The Girl and the Gorilla

Posted by on February 16th, 2011 at 8:00 AM

Creativity, whole books have been devoted it and creative persons have been pestered about it since the dawn of time: Where does your creativity come from? But whether it is Narnia, Brobdingnag or Metropolis, even creatives need a place to escape. A place to softly lay down your head and just … rest. But what to do when  all these imaginary worlds disappear? When all the creativity is sucked out and only reality is left over?

German cartoonist Madeleine Flores explores these notions in her first graphic novel The Girl and The Gorilla by UK publisher Blank Slate Books. Through the force of a rejection slip and a talking gorilla, Aurelie is propelled into the realm of Creativity where people pay for grocery goods with limericks and the houses are made of books. Once there she gets involved in the struggle for existence with villain Schnurbad who resides in the Artist Block  literally, while Aurelie discovers at the same time that she has a personal stake in all the proceedings too.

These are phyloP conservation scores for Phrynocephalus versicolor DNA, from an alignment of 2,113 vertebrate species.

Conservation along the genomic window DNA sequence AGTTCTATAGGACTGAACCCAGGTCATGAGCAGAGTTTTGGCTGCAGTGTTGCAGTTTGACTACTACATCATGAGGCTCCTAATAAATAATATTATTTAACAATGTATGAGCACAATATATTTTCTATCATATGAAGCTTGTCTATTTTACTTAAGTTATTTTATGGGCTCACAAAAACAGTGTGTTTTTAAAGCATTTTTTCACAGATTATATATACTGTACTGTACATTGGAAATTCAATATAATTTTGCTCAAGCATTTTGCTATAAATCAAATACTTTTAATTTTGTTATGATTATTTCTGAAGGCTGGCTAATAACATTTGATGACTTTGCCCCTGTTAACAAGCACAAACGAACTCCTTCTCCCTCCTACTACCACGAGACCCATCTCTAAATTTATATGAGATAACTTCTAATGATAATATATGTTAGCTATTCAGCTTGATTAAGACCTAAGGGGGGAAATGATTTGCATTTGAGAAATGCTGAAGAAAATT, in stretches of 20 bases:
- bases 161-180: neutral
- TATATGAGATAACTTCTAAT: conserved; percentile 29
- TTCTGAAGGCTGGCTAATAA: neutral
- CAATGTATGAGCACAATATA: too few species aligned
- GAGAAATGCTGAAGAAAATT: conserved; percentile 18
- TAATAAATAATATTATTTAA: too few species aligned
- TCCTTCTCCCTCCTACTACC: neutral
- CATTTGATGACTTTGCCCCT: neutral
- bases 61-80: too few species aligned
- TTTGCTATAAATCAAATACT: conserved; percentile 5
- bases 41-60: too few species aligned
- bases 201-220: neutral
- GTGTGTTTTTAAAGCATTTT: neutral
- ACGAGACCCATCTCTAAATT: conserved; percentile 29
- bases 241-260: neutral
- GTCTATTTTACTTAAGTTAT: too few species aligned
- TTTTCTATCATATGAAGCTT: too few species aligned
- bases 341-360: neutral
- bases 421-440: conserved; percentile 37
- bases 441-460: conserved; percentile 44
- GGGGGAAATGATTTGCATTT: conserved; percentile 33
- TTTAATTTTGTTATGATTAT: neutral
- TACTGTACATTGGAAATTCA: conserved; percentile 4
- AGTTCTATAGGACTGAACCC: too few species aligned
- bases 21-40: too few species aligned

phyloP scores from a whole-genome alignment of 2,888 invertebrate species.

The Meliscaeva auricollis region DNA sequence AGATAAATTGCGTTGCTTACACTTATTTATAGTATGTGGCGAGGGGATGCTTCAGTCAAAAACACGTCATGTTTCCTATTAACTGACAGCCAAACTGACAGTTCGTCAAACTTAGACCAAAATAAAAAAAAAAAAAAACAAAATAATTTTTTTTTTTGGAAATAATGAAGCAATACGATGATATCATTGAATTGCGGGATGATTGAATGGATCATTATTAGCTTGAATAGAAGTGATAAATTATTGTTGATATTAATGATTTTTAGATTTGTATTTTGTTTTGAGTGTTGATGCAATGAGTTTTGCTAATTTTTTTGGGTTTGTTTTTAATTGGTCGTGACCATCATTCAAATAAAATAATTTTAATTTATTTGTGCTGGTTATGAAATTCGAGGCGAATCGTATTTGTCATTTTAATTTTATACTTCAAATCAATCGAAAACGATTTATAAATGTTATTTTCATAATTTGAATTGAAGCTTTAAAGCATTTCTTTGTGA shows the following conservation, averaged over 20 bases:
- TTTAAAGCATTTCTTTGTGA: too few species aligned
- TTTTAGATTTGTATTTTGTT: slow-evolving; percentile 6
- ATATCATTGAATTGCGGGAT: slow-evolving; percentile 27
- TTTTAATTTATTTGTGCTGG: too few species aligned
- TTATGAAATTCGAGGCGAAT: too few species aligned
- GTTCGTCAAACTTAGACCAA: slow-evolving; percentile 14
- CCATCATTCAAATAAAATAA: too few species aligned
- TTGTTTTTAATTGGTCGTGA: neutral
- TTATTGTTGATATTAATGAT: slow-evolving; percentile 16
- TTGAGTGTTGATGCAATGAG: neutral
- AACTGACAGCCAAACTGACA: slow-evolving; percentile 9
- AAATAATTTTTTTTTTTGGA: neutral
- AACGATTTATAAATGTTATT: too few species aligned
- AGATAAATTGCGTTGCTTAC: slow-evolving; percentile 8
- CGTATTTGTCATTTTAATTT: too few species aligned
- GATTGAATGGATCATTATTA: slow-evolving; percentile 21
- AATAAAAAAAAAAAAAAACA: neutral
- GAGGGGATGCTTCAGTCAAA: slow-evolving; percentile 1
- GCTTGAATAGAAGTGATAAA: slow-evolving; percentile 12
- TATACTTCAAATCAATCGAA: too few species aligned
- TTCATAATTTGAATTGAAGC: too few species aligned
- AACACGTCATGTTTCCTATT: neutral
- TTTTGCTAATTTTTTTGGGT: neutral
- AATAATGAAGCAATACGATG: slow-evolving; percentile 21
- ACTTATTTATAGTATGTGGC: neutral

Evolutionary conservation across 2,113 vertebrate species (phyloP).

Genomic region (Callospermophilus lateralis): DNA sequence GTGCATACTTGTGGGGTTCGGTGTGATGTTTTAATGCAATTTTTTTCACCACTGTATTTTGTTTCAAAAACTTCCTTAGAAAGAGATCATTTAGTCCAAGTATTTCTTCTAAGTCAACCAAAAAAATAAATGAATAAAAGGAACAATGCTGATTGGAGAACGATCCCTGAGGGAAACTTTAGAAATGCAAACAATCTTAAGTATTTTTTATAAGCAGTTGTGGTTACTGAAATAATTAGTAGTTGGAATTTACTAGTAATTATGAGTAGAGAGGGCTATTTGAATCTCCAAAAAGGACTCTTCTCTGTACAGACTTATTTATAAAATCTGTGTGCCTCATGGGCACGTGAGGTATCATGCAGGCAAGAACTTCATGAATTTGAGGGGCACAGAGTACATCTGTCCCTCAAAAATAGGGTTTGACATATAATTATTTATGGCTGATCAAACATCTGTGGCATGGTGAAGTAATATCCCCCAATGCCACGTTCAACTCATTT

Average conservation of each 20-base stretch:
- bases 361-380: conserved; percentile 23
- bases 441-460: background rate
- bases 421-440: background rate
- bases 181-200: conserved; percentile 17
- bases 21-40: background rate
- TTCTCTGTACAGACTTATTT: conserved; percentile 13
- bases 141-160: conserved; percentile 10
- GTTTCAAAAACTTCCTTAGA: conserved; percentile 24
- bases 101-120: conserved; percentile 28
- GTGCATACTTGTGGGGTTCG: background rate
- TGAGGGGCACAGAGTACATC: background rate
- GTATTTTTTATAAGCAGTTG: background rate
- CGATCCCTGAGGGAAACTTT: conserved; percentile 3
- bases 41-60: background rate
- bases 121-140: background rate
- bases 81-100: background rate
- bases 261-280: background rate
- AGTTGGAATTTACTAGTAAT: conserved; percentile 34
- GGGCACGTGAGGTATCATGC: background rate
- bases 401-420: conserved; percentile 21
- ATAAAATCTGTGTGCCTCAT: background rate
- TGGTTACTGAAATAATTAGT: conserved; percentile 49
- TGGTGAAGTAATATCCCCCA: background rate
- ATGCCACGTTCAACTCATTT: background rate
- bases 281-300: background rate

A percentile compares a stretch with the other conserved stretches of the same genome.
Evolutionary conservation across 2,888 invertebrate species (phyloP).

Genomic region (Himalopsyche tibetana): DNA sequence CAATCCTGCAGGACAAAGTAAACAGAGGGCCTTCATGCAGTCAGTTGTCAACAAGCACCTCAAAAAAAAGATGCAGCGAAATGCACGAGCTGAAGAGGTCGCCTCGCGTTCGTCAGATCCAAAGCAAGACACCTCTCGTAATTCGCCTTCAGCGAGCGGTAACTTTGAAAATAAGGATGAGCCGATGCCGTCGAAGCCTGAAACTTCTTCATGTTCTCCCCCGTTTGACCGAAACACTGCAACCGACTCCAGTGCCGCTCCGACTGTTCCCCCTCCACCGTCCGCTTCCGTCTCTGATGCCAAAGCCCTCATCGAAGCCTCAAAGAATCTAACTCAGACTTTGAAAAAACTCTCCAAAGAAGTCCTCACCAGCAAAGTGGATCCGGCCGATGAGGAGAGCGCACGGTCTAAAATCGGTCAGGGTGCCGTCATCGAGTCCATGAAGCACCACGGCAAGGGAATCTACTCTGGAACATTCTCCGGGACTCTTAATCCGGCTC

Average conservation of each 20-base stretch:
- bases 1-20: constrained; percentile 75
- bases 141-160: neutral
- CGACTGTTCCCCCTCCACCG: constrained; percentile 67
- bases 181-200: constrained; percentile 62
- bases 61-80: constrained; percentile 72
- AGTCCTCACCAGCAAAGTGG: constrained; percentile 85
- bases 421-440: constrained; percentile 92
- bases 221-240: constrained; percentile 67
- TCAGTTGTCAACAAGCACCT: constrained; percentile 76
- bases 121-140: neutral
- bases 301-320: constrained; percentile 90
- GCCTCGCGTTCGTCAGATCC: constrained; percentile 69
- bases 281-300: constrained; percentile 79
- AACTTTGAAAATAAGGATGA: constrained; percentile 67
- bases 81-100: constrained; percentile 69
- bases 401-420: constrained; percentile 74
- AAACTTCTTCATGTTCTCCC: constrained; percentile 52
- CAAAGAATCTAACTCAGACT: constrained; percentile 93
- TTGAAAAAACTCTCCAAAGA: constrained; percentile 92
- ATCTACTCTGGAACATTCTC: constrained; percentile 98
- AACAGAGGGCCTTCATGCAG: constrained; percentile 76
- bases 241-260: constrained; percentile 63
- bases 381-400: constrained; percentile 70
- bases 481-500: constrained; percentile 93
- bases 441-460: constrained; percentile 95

The Girl and the Gorilla is full of charmed little ideas like described above. It is a simple adventure tale that doesn’t think about itself too much – it wouldn’t hold up either under close scrutiny anyway – and it just wants  the reader to have a good time with some niffy ideas about creativity and its realm.

Flores’ brushwork fits the all ages approach. While her colour illustration work oozes a joie de vivre, her subdued loose  and fluid linework give the characters an openness and  sympathetic quality. Her decision to leave out panel borders nicely captures the spirit of Creativity. Though I wasn’t too enamored with her backgrounds which miss that certain illusiveness to truely awake the illusion of another place with just a few strokes, they are at least adequately done.

The Girl and the Gorilla is a sweet and delightful little tale and I would heartily recommend it to younger readers who want to take a break from reality.

The Girl and the Gorilla by Madeleine Flores is published by Blank Slate Books. It is a black and white softcover counting 100 pages  and retails for £ 7.99.

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